“Turn away from this superstition,” Anullinus said, “and submit to the sacred rites of the Roman gods.”

Saint Crispina replied that she knew no other god but the God worshiped by Christians. The proconsul threatened her with torture, and the saint said that she would gladly endure this for the sake of Christ.

Anullinus told her to stop being stubborn and to obey the edict. Crispina answered, “I will obey the edict given me by my Lord Jesus Christ.”

The proconsul repeated his threat of torture, saying that she would be forced to obey the edict. He also pointed out that the entire province of Africa had offered sacrifice, but Saint Crispina remained firm in her faith, saying that she would never offer sacrifice to demons.

Enraged that she would not accept the pagan gods, Anullinus said that she would be forced to bow before the idols and to offer incense. The courageous woman retorted that she would never do so as long as she lived.

Then the proconsul sought to persuade her that it would not be a sacrilege to offer sacrifice to the gods as required by law. She said, “May those gods, who have not made heaven and earth, perish.”

Anullinus urged Crispina to respect the Roman religion, but she said, “I have told you again and again that I am ready to endure any tortures rather than worship the idols which are the work of men’s hands.”

Anullinus told her that she spoke blasphemy and was not acting in a way which would ensure her safety. He then tried to humiliate her by ordering her head to be shaved. The holy martyr replied, “If I were not seeking my own well-being, I would not be on trial before you now. Let your gods speak, then I shall believe.”

The proconsul told her she could either live a long life, or die in agony before being beheaded. Saint Crispina told him, “I would thank my God if I obtained this. I would gladly lose my head for the Lord’s sake, for I refuse to offer sacrifice to those ridiculous deaf and dumb statues.”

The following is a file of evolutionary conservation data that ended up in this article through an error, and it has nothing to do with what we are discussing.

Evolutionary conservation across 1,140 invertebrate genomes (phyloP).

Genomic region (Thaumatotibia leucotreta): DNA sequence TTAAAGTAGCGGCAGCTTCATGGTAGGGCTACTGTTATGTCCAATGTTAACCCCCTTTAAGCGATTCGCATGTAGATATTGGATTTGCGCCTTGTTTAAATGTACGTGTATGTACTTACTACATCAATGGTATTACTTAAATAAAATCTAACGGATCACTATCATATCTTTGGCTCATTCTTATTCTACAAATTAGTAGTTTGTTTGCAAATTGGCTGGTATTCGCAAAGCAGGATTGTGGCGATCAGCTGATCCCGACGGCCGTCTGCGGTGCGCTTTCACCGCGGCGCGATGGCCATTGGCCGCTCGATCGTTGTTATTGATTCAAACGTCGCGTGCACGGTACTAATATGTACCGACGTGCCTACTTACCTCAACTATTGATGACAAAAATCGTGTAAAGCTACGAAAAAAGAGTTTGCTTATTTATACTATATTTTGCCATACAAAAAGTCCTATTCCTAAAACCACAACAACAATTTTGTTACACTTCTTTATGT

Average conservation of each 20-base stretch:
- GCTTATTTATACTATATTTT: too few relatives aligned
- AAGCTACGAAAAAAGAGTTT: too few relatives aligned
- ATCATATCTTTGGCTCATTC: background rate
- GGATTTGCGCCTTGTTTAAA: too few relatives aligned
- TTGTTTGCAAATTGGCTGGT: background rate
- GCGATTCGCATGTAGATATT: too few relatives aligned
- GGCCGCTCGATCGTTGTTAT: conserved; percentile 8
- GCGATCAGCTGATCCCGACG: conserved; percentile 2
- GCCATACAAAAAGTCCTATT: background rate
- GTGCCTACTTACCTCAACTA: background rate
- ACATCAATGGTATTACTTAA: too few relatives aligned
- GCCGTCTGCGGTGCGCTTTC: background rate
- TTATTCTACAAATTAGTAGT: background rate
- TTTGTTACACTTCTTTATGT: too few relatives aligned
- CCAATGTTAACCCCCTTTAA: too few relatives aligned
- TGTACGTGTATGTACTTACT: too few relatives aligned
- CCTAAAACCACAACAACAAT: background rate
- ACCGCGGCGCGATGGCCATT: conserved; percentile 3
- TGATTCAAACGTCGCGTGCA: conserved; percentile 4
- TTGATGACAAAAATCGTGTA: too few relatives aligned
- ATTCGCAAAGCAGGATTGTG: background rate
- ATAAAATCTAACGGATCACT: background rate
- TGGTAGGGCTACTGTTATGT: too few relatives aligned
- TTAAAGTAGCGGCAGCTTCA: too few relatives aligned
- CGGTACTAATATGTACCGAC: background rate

Anullinus lost patience with her and ordered that the minutes of the trial be read back before he pronounced sentence. “Since Crispina persists in her superstition and refuses to offer sacrifice to the gods in accordance with our law, I order her to be executed by the sword.”

Saint Crispina said, “Thanks be to God, Who has deigned to free me from your hands.” She made the Sign of the Cross and stretched forth her neck to the executioner.

Saint Crispina was beheaded on December 5, 304 in accordance with the fourth edict of Diocletian. Saint Augustine mentions her in Sermons 286 and 354. 

Troparion — Tone 4

Your lamb Crispina calls out to You, O Jesus, in a loud voice: / "I love You, my Bridegroom, and in seeking You I endure suffering. / In baptism I was crucified so that I might reign in You, / and I died so that I might live with You. / Accept me as a pure sacrifice, / for I have offered myself in love." / Through her prayers save our souls, since You are merciful.

Please, see also
 

OBSERVING THE FEAST DAYS OF THE AFRICAN SAINTS
The Kingdom of Heaven, where racial discrimination has no place

"THE WAY" - An Introduction to the Orthodox Faith
Theosis (deification): The True Purpose of Human Life
"We are called to holiness!" ― Two orthodox voices from Africa about the Sunday of All Saints (Sunday after Pentecost)
"That is the purpose of the Church, to make people holy" : Sunday of All Saints 

 

Greatmartyr Barbara and Martyr Juliana, at Heliopolis in Syria